A new undercover investigation conducted by Mercy for Animals (MFA) has brought Butterball, the nation’s largest turkey producer, back into the spotlight for cruelty it inflicts on newborn turkeys.
Using a hidden-camera, an investigator recorded the treatment of baby turkeys at a Butterball hatchery in Raeford, N.C. Unlike previous Butterball investigations, this one didn’t so much expose blatant mistreatment of turkeys as it did the heartbreaking experience for them that’s become standard at hatcheries.
Baby turkeys can be seen being carelessly handled, thrown and dropped, stuck and injured in machinery and thoughtlessly tossed into a macerator where they’ll be ground up alive, in addition to having their toes and beaks cut and burned off without painkillers.
According to MFA, this is the reality for more than 300,000 newborn turkeys every week, who are welcomed into a world of metal and machines, instead of breaking out of their eggs to be met by the warmth and protection of their mothers.
Even if they survive the hatchery, they’ll only see more misery after being packed up and shipped off to Butterball farms where they’ll grow too fast for their own bodies to support, which will cause chronic health issues, in addition to the trouble they’ll have eating, preening and walking after being mutilated. They will never be able to engage in natural behaviors or show off their individual personalities.
Unfortunately, this isn’t the first time cruelty at Butterball has been exposed by MFA. Undercover investigations in 2011 and 2012 showed violent handling and sickening abuse of birds. The investigation in 2011 resulted in a raid that led to animal cruelty charges and convictions, including the first-ever felony cruelty conviction involving birds used in food production, and the ousting of a top official from the state’s Department of Agriculture over obstruction of justice charges.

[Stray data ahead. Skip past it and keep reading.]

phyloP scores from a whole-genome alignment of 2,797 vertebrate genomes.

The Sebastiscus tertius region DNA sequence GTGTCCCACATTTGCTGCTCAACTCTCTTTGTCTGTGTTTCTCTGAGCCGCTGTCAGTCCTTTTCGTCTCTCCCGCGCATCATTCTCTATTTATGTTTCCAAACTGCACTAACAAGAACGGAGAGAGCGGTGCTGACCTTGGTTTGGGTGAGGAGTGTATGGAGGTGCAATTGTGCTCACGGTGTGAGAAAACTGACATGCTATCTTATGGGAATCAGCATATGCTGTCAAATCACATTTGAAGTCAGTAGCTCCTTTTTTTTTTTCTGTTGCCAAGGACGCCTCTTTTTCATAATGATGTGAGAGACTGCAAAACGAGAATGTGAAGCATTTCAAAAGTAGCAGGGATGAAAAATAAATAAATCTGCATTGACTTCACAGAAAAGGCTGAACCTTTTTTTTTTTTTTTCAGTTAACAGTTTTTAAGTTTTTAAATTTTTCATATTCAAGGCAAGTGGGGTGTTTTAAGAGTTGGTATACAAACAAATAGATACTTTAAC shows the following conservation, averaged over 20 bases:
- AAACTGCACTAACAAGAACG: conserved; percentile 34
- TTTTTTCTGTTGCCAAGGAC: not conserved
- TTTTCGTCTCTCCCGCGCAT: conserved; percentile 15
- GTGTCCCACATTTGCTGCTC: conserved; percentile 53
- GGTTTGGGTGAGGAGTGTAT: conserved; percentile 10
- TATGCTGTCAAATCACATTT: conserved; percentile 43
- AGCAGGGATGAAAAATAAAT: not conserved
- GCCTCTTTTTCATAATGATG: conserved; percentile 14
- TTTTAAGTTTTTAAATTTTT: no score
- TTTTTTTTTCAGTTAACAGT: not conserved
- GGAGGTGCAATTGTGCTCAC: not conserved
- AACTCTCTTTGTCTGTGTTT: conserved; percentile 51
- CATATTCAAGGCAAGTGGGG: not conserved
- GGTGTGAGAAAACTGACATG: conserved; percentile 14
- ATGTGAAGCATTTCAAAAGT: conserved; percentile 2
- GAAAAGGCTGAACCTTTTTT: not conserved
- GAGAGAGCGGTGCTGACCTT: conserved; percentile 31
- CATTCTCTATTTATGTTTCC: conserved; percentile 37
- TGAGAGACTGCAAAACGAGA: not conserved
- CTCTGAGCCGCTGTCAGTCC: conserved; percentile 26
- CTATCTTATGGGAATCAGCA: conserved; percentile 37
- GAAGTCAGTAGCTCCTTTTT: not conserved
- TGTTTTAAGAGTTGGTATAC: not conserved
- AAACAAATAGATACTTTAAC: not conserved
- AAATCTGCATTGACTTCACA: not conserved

MFA has turned over the latest evidence to law enforcement, but Butterball has issued a statement in the meantime in an attempt to assure consumers that it has a “zero-tolerance policy” on animal cruelty. The company added that experts it consulted agree they didn’t observe any mistreatment, but the fact that this system and handling of live animals in such a careless way is considered normal, or perceived that way by some, is the problem.
To make matters worse, North Carolina is currently considering an ag gag bill (SB 648), otherwise known as the Commerce Protection Act, that many believe was introduced in response to previous Butterball investigations. Instead of holding companies accountable, lawmakers are again trying to shield them from public scrutiny and consequences of their actions.
The bill would ban taking photos at a place of employment, make it a crime for anyone to make false statements on a job application and add a 24 hour reporting requirement, which would hinder investigators’ ability to prove patterns of abuse over time. This time, lawmakers are claiming it’s not an ag gag law because it doesn’t specifically target agricultural operations, but the fact that it includes all industries only makes it even more dangerous.
“This investigation graphically illustrates that a culture of cruelty and abuse continues to run rampant at Butterball facilities,” said MFA’s executive director, Nathan Runkle. “Lawmakers should be focusing on strengthening the state’s animal protection laws and cracking down on repeat offenders like Butterball, not making animal abuse harder to expose. Consumers who buy Butterball turkey are supporting a company that beats, throws, and mutilates animals, and grinds them up while still alive. In a civilized society, this cruelty shouldn’t be supported or tolerated.”
Please sign and share the petition asking North Carolina lawmakers not to support any form of whistleblower suppression legislation.
For more info, visit ButterballAbuse.com.
Photo credit: Thinkstock
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